But more than this, what about all the times when the clearer way to explain an idea, or a simplified proof, or a neat trick to shave off a small constant factor occurs too late to be incorporated into the published version of a proof? You come across a helpful reference too late to mention it (or it is only published after your work is published). The result is that one's "deep understanding" of the problem is never committed to the literature, since none of these little fragments is worth writing up on its own. Even if they get committed to paper, the wealth of knowledge on a subject gets fragmented over a number of papers by a variety of authors.
As a grad student, I struggled against this phenomenon, and tried to produce a thesis that was free of such 'continuity errors'. I carefully worked on the writing to make a write up that collected the results together in a coherent way, and filled in all the gaps and observations that seemed relevant. About a year after finishing it, I realized that I would do it completely differently if I were writing it then. New ideas and new insights arrive constantly, and new ways to communicate ideas and proofs occur with time as one's understanding deepens. Probably one's best hope in this struggle would be to give it enough time and write a textbook or, better still, get someone else to write a textbook. But this is really a futile struggle against entropy.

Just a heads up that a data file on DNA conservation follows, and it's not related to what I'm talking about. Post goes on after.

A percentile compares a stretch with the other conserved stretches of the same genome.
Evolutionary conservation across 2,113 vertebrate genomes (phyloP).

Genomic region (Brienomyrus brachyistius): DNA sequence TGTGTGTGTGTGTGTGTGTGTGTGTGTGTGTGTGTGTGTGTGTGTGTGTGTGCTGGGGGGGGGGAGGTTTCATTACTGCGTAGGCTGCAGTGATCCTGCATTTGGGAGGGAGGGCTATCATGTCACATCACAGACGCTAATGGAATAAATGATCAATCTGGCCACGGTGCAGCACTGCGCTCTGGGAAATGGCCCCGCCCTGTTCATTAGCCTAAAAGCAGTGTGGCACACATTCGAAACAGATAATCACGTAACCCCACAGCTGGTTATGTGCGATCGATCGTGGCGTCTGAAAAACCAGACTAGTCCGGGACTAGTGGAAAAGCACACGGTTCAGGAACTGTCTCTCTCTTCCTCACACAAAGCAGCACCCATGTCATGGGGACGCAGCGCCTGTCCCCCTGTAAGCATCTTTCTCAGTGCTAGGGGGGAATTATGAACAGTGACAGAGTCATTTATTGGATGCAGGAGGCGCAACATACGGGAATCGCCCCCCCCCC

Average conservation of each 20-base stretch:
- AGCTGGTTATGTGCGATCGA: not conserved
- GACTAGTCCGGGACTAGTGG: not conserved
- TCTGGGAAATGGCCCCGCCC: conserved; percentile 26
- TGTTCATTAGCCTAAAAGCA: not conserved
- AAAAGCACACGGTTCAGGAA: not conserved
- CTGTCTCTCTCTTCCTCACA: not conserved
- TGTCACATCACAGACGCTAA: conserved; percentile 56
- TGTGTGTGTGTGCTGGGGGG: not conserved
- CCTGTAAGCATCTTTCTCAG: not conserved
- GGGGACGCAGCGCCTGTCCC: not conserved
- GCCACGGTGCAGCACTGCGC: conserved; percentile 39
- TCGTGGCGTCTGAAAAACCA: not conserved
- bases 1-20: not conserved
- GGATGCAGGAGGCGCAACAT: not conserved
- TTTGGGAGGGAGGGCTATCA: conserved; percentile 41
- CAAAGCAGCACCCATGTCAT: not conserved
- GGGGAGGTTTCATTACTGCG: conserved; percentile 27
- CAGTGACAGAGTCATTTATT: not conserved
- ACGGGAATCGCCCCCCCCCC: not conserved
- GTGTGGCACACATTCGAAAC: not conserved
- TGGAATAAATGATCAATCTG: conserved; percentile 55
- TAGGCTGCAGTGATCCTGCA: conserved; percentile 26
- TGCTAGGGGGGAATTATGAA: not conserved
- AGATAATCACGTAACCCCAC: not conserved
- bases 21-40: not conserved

Returning to the original article, the most practical solution to continuity issues is to enlist a vast army of obsessives to
At this point I received an email from a grad student who had read one of my papers and was asking a very long and detailed but entirely misguided question about a typo in the proof of a fact that was mostly irrelevant to the main part of the argument, and the answer became clear to me.
Errata: thanks also for those who take the trouble to point out my typos and grammatical errors. Distributed checking, maybe that is the answer?